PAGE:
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Friday, July 5, 2013

GPS Repeaters - tracking and alerting inside man-made structures

GPS repeaters have been used for several years to provide GPS tracking signals inside of man-made structures such as buildings, parking structures, and tunnels.  Due to the signal attenuation caused by construction materials or natural structures, the satellite based Global Positioning System (GPS) can lose significant power indoors affecting the coverage for receivers. In addition, multiple reflections at some surfaces (usually metallic) can cause multi-path propagation which can result in additional location related errors or 'null spots'.  Repeater systems can help by providing strong GPS signals to areas that would not normally be capable of receiving the necessary signals for location tracking.

The GPS repeater system operates by using an antenna with a good view of the sky cabled to a repeater, usually inside the structure, which then re-radiates the selected signals inside of the building or structure using a separate antenna.  For complicated internal structures, multiple repeaters may be needed.

For vehicle tracking systems, GPS repeaters are typically used with vehicles or assets that are stored indoors - such as fire trucks, construction equipment, and ambulances.  The use of the repeater is two fold: the repeater system allows the GPS tracking systems on the vehicles to stay locked with a relatively strong signal while inside the building, so that after leaving the building the GPS will not be required to re-acquire the GPS signal, which can take several minutes for a moving vehicle - resulting in a potential loss of location data.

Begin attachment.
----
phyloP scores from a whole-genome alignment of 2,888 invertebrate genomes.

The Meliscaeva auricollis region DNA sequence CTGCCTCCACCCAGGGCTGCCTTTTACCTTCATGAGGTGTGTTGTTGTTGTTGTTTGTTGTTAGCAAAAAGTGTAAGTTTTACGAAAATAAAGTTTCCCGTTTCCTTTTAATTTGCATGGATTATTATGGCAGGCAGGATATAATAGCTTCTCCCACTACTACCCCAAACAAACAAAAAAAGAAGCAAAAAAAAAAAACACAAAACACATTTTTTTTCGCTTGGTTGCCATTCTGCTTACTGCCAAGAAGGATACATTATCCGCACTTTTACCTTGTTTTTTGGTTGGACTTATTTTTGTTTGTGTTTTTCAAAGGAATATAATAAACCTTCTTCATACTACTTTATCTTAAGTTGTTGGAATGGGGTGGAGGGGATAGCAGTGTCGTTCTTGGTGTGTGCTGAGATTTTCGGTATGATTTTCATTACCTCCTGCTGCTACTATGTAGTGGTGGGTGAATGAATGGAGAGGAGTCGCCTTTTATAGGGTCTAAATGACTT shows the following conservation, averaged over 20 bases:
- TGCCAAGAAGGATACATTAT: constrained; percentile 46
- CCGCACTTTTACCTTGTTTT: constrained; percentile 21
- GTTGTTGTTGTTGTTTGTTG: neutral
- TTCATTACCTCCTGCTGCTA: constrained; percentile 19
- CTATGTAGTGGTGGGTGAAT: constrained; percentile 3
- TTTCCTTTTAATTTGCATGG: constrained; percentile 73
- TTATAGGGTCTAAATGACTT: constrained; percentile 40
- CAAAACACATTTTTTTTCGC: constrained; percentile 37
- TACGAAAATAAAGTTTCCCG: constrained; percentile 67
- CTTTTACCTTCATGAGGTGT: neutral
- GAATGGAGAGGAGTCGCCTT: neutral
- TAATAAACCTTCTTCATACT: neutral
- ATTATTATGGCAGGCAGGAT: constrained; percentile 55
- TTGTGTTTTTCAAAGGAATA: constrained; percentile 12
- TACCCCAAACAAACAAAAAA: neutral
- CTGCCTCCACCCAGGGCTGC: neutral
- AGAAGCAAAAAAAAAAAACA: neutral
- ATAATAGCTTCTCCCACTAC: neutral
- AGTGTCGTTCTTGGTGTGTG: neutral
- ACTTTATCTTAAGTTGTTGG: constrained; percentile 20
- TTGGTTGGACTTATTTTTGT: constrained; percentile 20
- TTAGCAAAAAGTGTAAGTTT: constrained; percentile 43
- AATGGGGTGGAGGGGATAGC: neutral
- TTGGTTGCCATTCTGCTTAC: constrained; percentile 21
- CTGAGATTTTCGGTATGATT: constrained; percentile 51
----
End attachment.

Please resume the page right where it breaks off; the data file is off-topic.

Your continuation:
Secondly, this prevents a weak GPS signal, caused by the building or structure, from causing invalid position reports to occur from the tracking devices on the vehicles as the GPS/GNSS constellation changes above the devices.

This same repeater system can be used to help track hand-held GPS devices such as smartphones inside of large indoor structures, such as malls - though the  placement of the repeaters requires that a radio propagation coverage analysis assessment be conducted in order to make sure there is ubiquitous coverage inside the structure under a variety of potentially changing conditions.  

This repeater system can also be used to help track important assets inside the structure, even if they only leave the structure infrequently - and combined with wireless systems using software that provide geofencing capabilities, an alarm can be sent out when the device leaves the indoor perimeter of the location it is being stored at.

Keep in mind that the size of the geofence should include some margin for error caused by GPS drift, which can occur even with the repeater generating a relatively strong signal; so that false alarms are not generated by changes in the satellite constellation that provide less than optimum GPS signal coverage.

Since GPS repeaters are a transmitting device, they are covered by local regulatory agencies such as the FCC in the US; and if used must be done so as to comply with local regulations.